How to overcome nervousness and ace business presentations
Anyone who has watched The Social Network knows the power Mark Zucherburg holds, not only his academic genius but also his ability to Market facebook and single-handedly popularise social networking. You would imagine that he is a flawless speaker but this young billionaire is in fact a slave to his nerves. Just go back to his 2015 press release and you’ll see him visibly drowning in a pool of his sweat; a common indicator of stage fright.
Before a presentation of pitch, have you ever felt a tingling feeling in the pit of your stomach? Maybe even a shortness of breath and dizzy feeling? You could very well be experiencing typical symptoms of anxiety. One common type of social anxiety is presentation anxiety, often known as stage fright or glossophobia. Anxiety related to presentations or public speaking is thought to affect about 75% of people in some way (Ronald, 1998). On-the-job performance can be significantly impacted by presentation anxiety. According to surveys conducted by the University of Glasgow, 20% of people claim that their fear of public speaking has prevented them from advancing in their careers or caused them to pass up chances (Rein et. al., 2009).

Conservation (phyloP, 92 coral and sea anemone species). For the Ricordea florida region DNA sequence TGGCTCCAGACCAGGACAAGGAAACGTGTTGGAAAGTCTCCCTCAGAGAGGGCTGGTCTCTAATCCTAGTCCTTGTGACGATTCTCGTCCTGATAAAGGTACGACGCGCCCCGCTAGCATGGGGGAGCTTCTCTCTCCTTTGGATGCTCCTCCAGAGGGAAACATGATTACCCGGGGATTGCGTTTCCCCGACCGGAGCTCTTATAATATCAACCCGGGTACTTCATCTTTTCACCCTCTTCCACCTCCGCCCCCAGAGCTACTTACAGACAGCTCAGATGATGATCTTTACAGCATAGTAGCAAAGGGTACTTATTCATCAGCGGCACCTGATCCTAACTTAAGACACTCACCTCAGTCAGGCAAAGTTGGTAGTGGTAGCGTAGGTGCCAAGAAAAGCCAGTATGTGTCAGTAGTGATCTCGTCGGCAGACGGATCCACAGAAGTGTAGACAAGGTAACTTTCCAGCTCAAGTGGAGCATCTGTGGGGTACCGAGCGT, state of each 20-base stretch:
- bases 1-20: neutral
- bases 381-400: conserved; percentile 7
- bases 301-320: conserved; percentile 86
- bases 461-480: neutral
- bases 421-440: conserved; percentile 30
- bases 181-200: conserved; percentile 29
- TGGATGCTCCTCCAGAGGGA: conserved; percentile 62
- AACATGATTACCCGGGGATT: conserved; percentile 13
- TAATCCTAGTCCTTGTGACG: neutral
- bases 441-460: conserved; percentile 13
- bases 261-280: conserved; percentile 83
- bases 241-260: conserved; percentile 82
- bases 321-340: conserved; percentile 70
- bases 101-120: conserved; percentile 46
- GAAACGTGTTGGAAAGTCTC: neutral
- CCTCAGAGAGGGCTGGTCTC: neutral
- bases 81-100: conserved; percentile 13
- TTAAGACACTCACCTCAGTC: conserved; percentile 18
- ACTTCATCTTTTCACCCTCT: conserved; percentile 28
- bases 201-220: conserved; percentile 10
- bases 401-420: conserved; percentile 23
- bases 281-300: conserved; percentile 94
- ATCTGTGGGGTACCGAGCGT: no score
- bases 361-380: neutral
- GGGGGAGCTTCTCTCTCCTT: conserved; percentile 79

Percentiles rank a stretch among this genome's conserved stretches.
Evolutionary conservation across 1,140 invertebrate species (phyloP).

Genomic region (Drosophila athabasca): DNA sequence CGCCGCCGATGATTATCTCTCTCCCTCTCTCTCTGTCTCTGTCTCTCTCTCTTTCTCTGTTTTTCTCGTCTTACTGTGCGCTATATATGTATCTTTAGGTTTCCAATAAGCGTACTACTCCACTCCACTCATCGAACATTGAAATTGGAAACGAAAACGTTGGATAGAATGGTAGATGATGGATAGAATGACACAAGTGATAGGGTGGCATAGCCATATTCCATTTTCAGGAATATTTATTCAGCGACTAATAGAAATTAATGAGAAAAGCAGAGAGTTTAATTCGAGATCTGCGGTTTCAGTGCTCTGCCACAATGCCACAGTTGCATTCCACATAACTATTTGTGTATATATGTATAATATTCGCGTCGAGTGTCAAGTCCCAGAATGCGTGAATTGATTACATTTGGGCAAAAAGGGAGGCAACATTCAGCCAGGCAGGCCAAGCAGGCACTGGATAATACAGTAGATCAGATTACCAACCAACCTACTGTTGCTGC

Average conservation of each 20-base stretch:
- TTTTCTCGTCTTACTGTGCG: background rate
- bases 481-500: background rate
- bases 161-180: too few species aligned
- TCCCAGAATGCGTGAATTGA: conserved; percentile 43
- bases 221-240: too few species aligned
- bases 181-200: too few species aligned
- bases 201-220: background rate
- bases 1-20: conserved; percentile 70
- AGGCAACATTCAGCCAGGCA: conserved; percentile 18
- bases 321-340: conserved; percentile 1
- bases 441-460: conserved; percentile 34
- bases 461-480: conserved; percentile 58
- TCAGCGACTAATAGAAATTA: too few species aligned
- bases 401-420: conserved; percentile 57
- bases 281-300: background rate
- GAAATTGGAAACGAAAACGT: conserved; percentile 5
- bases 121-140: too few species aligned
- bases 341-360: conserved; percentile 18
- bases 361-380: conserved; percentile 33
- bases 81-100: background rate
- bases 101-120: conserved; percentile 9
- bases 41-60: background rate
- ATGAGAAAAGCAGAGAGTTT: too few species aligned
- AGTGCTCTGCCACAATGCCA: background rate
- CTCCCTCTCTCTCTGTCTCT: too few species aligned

The methods, responsibilities, and working environments in the sales industry make it easy for any employee to develop social anxiety, which is fear of being judged in actual or imagined social interactions (Schlenker & Leary, 1982). Though limited, the available study (Agnihotri et al., 2016, Belschak et al., 2006, Verbeke and Bagozzi, 2000, Verbeke et al., 2016) demonstrates that business professionals suffer anxiety linked to both firm and customer assessments, such as presentation anxiety and attachment anxiety.
Tips to overcome anxiety and nervousness using body language:
A body language that exudes assurance, suggests that you are in command and are confident in yourself. Slouching and crossing your arms might give off an uneasy, closed-off vibe. According to studies, a presenter who seems confident and committed to their pitch increases the likelihood of business presentations being accepted by 17% (Klepper, 1987). While we cannot completely get rid of our anxiety before a performance, we can use our body language to calm ourselves down and/or mask it. In order to project confidence and calm during business presentations, body language is vital. So next time you have a presentation in front of a client, stand tall with your shoulders back and your head held high, Take a couple deep breaths and then begin your presentation. You might just be able to overcome your anxiety like Samuel Jackson!